She turns away.

A moment passes. And then, a hand, resting lightly—hesitantly—on her shoulder. His fingers curl against the solid plating of her armor, and she thinks, Don’t let go.

He doesn’t.

“Hey,” he says, and his voice is– she wouldn’t call it soft, but it’s somewhere near there. “I’m not going to die, Halo.”

“You better not.”

He squeezes, and a breath leaves her—warm, misty. Solidifying. “I promise,” he says, and she wants to believe him, but–

But she keeps seeing his body. His dead body, to be precise. Eyes glazed over, hands cut off, blood pouring from his open mouth. And she knows it’s the Force. Showing her the future or, at the very least, a possible future. The bodies of her crew, ravaged, just like Atton’s—they line the path she walks, prostrating, sometimes even headless; a reminder, really, to not stray too far. A warning.

She closes her eyes, and her heart lurches. Even there, behind that veil, he is there. Staring at her, lifeless, but his mouth still forms a word.

Her name. Always her name.

Her eyes snap open. She turns, pivoting on a heel, and he startles, stepping back. Halo, he starts to say, but she’s already tugging him towards her, grasping at anything, everything, even the fabric of his hood.

His eyes find her—dark, gleaming. And there’s something there: regret, or guilt, or something different altogether. She likes to think it’s want.

He exhales. Blinks. Are you sure?

She nods. And then he’s leaning down, and she’s arcing up, and their mouths meet, teeth clashing together.

She wouldn’t even call it a kiss. It’s quick. Too quick to mean anything, but his hands still find her hips, pressing half-moons into the bone; his arms still find her middle, crushing her against him. Her hands find his hair, his jaw, the scar on his left temple from the fight with the Twi’leks on G0-T0’s ship, and it’s– desperation, and fear, and something dark. Nameless. Reflective, like liquid. The Force flares, a gust of heat, and–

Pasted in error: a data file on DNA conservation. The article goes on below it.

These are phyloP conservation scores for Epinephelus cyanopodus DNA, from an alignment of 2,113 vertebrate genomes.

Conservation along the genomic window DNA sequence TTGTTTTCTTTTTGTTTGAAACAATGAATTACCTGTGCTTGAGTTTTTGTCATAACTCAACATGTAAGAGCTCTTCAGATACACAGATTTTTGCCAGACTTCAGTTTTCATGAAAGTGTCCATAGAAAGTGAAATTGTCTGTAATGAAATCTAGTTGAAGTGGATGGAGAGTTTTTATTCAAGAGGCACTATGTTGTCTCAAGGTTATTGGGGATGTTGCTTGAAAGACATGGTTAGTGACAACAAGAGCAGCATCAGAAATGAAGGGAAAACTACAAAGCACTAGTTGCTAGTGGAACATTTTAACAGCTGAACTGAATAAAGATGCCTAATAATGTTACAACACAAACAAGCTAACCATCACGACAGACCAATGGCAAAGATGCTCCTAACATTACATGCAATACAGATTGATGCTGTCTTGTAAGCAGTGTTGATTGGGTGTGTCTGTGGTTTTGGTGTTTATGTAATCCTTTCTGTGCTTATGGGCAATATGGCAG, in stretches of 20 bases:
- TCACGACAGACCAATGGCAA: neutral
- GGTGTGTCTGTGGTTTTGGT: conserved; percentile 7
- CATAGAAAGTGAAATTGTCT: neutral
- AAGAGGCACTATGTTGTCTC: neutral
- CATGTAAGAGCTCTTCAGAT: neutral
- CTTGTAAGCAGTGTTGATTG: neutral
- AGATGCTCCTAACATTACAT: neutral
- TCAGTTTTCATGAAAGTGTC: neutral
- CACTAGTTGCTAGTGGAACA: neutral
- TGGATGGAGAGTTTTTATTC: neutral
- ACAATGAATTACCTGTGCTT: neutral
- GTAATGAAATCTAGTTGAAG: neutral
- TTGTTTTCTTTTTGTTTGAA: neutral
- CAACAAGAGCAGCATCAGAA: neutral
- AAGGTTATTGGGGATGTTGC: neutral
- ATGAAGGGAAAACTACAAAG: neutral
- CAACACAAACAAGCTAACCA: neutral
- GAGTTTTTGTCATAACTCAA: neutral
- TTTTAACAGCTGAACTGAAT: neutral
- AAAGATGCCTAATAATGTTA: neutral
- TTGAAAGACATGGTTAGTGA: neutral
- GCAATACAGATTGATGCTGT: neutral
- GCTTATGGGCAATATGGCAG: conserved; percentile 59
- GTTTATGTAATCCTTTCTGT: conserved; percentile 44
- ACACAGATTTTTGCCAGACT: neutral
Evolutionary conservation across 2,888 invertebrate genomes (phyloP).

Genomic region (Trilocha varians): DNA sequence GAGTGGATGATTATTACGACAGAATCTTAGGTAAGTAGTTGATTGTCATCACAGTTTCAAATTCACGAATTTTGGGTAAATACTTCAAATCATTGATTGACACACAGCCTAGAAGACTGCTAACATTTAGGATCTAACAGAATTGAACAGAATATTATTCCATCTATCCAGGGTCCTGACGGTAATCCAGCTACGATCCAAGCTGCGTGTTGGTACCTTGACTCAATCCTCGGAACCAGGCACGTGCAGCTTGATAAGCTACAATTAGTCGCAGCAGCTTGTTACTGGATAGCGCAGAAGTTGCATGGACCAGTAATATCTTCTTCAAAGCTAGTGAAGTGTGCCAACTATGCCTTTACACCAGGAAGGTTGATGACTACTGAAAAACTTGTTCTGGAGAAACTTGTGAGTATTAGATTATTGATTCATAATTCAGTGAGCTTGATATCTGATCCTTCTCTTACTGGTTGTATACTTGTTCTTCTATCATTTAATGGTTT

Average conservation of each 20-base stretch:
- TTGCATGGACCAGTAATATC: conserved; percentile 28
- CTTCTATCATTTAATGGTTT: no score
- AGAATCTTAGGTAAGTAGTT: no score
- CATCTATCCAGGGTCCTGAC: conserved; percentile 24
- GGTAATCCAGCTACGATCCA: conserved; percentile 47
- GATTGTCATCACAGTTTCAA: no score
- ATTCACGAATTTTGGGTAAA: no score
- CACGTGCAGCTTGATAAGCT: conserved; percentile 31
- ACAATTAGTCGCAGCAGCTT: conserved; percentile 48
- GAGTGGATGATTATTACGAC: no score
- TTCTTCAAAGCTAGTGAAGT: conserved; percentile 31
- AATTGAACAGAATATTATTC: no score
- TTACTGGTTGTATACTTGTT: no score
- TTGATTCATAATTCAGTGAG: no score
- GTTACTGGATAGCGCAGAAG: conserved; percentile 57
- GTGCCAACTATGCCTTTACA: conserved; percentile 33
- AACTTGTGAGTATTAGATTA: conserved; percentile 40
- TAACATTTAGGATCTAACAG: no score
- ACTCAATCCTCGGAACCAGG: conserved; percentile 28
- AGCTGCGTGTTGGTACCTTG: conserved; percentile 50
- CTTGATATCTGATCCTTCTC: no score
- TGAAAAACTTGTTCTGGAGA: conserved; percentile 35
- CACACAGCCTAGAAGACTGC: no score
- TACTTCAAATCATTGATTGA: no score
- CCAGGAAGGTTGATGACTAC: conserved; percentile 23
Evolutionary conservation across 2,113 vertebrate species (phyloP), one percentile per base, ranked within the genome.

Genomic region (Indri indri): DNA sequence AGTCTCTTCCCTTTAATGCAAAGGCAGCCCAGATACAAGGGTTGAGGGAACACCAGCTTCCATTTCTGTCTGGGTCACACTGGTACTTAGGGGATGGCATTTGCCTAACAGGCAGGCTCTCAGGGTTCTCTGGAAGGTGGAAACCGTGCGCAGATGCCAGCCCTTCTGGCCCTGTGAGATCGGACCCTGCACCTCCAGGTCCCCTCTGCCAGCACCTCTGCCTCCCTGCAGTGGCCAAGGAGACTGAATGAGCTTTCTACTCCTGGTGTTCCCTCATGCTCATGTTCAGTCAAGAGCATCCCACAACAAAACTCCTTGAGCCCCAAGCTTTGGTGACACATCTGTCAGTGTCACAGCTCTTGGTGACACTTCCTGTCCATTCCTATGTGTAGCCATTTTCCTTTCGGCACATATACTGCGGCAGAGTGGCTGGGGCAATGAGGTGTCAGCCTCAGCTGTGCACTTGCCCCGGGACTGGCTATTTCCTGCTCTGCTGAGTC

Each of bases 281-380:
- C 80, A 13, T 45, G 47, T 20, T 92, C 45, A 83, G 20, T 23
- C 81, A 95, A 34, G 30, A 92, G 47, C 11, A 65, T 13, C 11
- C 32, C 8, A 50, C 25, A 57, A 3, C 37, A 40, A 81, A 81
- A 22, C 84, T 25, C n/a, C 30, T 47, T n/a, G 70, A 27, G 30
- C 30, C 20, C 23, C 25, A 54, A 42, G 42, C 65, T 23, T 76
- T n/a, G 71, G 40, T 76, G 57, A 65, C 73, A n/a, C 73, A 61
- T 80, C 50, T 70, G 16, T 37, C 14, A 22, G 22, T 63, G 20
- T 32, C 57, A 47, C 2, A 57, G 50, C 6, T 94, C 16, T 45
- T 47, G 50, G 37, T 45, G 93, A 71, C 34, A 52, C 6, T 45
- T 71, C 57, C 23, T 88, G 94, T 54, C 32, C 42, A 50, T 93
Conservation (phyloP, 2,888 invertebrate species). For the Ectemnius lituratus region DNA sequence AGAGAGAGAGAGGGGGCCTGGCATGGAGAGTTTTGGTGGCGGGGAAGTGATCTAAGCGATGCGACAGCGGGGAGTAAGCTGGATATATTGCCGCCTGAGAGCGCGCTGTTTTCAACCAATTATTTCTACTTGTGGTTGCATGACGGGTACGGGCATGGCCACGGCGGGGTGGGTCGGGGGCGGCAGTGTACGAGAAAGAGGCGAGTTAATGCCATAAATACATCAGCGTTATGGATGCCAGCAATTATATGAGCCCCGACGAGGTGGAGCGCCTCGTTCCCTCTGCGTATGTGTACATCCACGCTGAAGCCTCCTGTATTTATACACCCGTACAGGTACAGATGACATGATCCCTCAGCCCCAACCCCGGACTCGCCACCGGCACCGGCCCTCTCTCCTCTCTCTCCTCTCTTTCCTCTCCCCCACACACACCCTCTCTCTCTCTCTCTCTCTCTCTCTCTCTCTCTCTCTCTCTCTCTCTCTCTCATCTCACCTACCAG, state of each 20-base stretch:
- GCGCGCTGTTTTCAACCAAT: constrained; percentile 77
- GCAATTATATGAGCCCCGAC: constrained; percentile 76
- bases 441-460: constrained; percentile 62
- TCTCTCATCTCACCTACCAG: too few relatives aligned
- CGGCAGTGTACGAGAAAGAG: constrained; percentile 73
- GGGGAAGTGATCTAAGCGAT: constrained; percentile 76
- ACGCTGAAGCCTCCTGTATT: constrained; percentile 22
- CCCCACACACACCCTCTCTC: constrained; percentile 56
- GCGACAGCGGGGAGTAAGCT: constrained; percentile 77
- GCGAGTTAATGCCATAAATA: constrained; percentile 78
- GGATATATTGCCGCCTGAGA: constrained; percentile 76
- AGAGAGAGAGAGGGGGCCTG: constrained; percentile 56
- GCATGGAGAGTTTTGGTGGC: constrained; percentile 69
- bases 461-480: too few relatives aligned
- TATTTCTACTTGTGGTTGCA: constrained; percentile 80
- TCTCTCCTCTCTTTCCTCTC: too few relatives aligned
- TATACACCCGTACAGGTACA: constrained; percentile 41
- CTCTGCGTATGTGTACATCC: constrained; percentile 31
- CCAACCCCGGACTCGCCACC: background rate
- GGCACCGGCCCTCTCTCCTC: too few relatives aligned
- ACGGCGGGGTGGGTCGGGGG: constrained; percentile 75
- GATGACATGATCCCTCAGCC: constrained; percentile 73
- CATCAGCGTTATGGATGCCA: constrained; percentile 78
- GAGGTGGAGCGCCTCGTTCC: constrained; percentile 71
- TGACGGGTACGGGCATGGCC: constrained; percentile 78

She pulls away. He lets out a small, breathy sound, chasing after her, but she presses her palm to his chest. He bows his head, panting.

He looks strangely penitent.

“Come back to me,” she says, finally, once she’s found her voice. “Please, Atton.”

He shudders. She feels it through the Force, but also through their bodies, pressed so firmly together. And it’s almost too much—what she wants; what she can’t have, not here, not now. And, underlying all that, what he wants: not the images he projects to keep her and Kreia from probing his mind, but similar. Softer. Something meant for another world, or maybe just other people.

She steps back. He reaches for her, arms outstretched, but the rain separates them—a nearly impenetrable wall.

“Remember,” she says. “You promised.”

She leaves.

He doesn’t follow her.

Another expression ask from dA!

Someone asked for Linli Arathasis, my Jedi Exile, being angry. Linli does not get angry often, but when she finds something worthy of her anger, watch out. She believes it’s okay to get fired up for a cause you care about, including protecting her husband and son.

(She’s not a very conventional Jedi.)


hello KOTOR 2 fandom, I know I’m very late to the party but I recently finished this game (and am in the middle of the first) and I’ve got a lot of feelings about my exile. 

Edda Seheron is a jedi sentinel fueled by Suffering and Regret (she is so sad someone please give this woman a hug) who sided with the light. she usually tries to find a peaceful solution before fighting and never said no to anyone asking for help (ho boy did that frustrate Kreia).

favorite party build was Atton and Bao-Dur, but I also really liked working with Visas and T3-M4

Knights of the Old Republic II: A Summary
  • Exile: I think that we should pick option A
  • Kreia: you have chosen... poorly
  • Exile: *reloads* I think that we should pick option B
  • Kreia: you have chosen... very poorly
  • Kreia: I honestly have no idea
  • Kreia: they never finished writing the script

Haven’t seen anyone draw this scene yet 0u0

thinking about how the jedi exile even began to fucking cope in the cave trials in korriban fucks me up and keeps me up tbh. like how much strength did they have to have to be able to relive the most traumatic experiences they had in their entire god dang life. or worse, how disconnected and dissociated did they have to be to take that all in and still somehow continue to kick sith ass?? when i played kotor 2 for the first time as a kid i just thought “oh creepy” or “lol that unsubtle foreshadowing kreia is sith” but the more i replay it the more i just sort of really think on what it means